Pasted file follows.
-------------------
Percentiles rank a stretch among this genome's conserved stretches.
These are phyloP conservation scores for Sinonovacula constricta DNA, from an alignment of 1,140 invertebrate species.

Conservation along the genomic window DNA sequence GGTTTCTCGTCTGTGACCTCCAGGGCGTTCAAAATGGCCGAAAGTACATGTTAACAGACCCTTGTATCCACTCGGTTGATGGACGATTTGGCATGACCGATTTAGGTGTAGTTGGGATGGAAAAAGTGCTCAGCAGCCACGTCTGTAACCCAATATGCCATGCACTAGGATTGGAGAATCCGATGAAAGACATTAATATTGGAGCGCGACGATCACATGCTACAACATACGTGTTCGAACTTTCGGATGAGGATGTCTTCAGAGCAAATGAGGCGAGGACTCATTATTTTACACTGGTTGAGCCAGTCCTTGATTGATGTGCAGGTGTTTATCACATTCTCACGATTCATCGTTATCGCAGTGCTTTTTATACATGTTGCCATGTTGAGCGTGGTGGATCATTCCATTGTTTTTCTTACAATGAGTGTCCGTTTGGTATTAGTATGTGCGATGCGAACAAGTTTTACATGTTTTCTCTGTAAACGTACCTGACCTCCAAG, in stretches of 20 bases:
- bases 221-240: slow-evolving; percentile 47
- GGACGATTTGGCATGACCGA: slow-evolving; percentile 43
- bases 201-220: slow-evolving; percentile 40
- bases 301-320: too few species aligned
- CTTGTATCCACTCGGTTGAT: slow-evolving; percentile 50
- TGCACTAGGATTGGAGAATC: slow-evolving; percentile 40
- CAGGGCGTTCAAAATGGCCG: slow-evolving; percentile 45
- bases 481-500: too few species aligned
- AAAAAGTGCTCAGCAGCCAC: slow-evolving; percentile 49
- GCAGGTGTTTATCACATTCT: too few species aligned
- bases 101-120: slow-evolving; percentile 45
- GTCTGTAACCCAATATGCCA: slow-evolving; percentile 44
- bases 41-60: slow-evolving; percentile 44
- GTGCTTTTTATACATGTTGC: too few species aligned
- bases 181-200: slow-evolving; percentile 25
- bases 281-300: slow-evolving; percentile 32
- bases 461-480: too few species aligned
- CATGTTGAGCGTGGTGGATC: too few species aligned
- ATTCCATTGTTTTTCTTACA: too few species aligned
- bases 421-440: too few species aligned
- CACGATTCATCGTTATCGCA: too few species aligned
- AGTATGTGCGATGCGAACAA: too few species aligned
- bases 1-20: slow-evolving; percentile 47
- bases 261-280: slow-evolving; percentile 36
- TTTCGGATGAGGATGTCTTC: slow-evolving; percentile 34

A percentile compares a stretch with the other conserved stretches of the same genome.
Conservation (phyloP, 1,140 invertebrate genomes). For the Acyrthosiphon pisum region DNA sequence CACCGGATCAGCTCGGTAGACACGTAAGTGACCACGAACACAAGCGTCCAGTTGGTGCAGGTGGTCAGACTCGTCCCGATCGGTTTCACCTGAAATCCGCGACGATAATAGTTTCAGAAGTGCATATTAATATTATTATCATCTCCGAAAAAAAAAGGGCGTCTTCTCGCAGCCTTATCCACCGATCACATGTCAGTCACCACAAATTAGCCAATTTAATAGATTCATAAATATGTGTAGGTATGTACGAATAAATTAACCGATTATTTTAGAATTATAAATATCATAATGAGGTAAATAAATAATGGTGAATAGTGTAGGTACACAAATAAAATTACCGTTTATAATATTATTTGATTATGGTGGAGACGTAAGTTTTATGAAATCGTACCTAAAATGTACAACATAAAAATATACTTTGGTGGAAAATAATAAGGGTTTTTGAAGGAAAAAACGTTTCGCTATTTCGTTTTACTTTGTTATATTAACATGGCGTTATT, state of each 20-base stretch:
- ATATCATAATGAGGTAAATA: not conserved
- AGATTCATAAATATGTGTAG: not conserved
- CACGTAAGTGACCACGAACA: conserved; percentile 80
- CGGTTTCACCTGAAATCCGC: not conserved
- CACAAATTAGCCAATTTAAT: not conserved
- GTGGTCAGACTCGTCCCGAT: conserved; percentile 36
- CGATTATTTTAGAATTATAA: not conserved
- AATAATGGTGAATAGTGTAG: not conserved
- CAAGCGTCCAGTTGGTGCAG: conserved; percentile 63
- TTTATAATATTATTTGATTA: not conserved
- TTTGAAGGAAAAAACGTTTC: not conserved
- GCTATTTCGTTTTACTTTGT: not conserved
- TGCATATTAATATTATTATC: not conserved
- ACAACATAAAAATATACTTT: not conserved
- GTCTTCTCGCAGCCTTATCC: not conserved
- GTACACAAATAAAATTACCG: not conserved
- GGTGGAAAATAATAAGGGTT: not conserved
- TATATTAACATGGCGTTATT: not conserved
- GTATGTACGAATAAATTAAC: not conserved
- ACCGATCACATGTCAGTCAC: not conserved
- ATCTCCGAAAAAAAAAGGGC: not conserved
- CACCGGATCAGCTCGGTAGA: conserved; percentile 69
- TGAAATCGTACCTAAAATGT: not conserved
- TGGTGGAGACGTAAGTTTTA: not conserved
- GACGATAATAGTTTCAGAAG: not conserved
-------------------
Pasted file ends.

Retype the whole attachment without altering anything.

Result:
Percentiles rank a stretch among this genome's conserved stretches.
These are phyloP conservation scores for Sinonovacula constricta DNA, from an alignment of 1,140 invertebrate species.

Conservation along the genomic window DNA sequence GGTTTCTCGTCTGTGACCTCCAGGGCGTTCAAAATGGCCGAAAGTACATGTTAACAGACCCTTGTATCCACTCGGTTGATGGACGATTTGGCATGACCGATTTAGGTGTAGTTGGGATGGAAAAAGTGCTCAGCAGCCACGTCTGTAACCCAATATGCCATGCACTAGGATTGGAGAATCCGATGAAAGACATTAATATTGGAGCGCGACGATCACATGCTACAACATACGTGTTCGAACTTTCGGATGAGGATGTCTTCAGAGCAAATGAGGCGAGGACTCATTATTTTACACTGGTTGAGCCAGTCCTTGATTGATGTGCAGGTGTTTATCACATTCTCACGATTCATCGTTATCGCAGTGCTTTTTATACATGTTGCCATGTTGAGCGTGGTGGATCATTCCATTGTTTTTCTTACAATGAGTGTCCGTTTGGTATTAGTATGTGCGATGCGAACAAGTTTTACATGTTTTCTCTGTAAACGTACCTGACCTCCAAG, in stretches of 20 bases:
- bases 221-240: slow-evolving; percentile 47
- GGACGATTTGGCATGACCGA: slow-evolving; percentile 43
- bases 201-220: slow-evolving; percentile 40
- bases 301-320: too few species aligned
- CTTGTATCCACTCGGTTGAT: slow-evolving; percentile 50
- TGCACTAGGATTGGAGAATC: slow-evolving; percentile 40
- CAGGGCGTTCAAAATGGCCG: slow-evolving; percentile 45
- bases 481-500: too few species aligned
- AAAAAGTGCTCAGCAGCCAC: slow-evolving; percentile 49
- GCAGGTGTTTATCACATTCT: too few species aligned
- bases 101-120: slow-evolving; percentile 45
- GTCTGTAACCCAATATGCCA: slow-evolving; percentile 44
- bases 41-60: slow-evolving; percentile 44
- GTGCTTTTTATACATGTTGC: too few species aligned
- bases 181-200: slow-evolving; percentile 25
- bases 281-300: slow-evolving; percentile 32
- bases 461-480: too few species aligned
- CATGTTGAGCGTGGTGGATC: too few species aligned
- ATTCCATTGTTTTTCTTACA: too few species aligned
- bases 421-440: too few species aligned
- CACGATTCATCGTTATCGCA: too few species aligned
- AGTATGTGCGATGCGAACAA: too few species aligned
- bases 1-20: slow-evolving; percentile 47
- bases 261-280: slow-evolving; percentile 36
- TTTCGGATGAGGATGTCTTC: slow-evolving; percentile 34

A percentile compares a stretch with the other conserved stretches of the same genome.
Conservation (phyloP, 1,140 invertebrate genomes). For the Acyrthosiphon pisum region DNA sequence CACCGGATCAGCTCGGTAGACACGTAAGTGACCACGAACACAAGCGTCCAGTTGGTGCAGGTGGTCAGACTCGTCCCGATCGGTTTCACCTGAAATCCGCGACGATAATAGTTTCAGAAGTGCATATTAATATTATTATCATCTCCGAAAAAAAAAGGGCGTCTTCTCGCAGCCTTATCCACCGATCACATGTCAGTCACCACAAATTAGCCAATTTAATAGATTCATAAATATGTGTAGGTATGTACGAATAAATTAACCGATTATTTTAGAATTATAAATATCATAATGAGGTAAATAAATAATGGTGAATAGTGTAGGTACACAAATAAAATTACCGTTTATAATATTATTTGATTATGGTGGAGACGTAAGTTTTATGAAATCGTACCTAAAATGTACAACATAAAAATATACTTTGGTGGAAAATAATAAGGGTTTTTGAAGGAAAAAACGTTTCGCTATTTCGTTTTACTTTGTTATATTAACATGGCGTTATT, state of each 20-base stretch:
- ATATCATAATGAGGTAAATA: not conserved
- AGATTCATAAATATGTGTAG: not conserved
- CACGTAAGTGACCACGAACA: conserved; percentile 80
- CGGTTTCACCTGAAATCCGC: not conserved
- CACAAATTAGCCAATTTAAT: not conserved
- GTGGTCAGACTCGTCCCGAT: conserved; percentile 36
- CGATTATTTTAGAATTATAA: not conserved
- AATAATGGTGAATAGTGTAG: not conserved
- CAAGCGTCCAGTTGGTGCAG: conserved; percentile 63
- TTTATAATATTATTTGATTA: not conserved
- TTTGAAGGAAAAAACGTTTC: not conserved
- GCTATTTCGTTTTACTTTGT: not conserved
- TGCATATTAATATTATTATC: not conserved
- ACAACATAAAAATATACTTT: not conserved
- GTCTTCTCGCAGCCTTATCC: not conserved
- GTACACAAATAAAATTACCG: not conserved
- GGTGGAAAATAATAAGGGTT: not conserved
- TATATTAACATGGCGTTATT: not conserved
- GTATGTACGAATAAATTAAC: not conserved
- ACCGATCACATGTCAGTCAC: not conserved
- ATCTCCGAAAAAAAAAGGGC: not conserved
- CACCGGATCAGCTCGGTAGA: conserved; percentile 69
- TGAAATCGTACCTAAAATGT: not conserved
- TGGTGGAGACGTAAGTTTTA: not conserved
- GACGATAATAGTTTCAGAAG: not conserved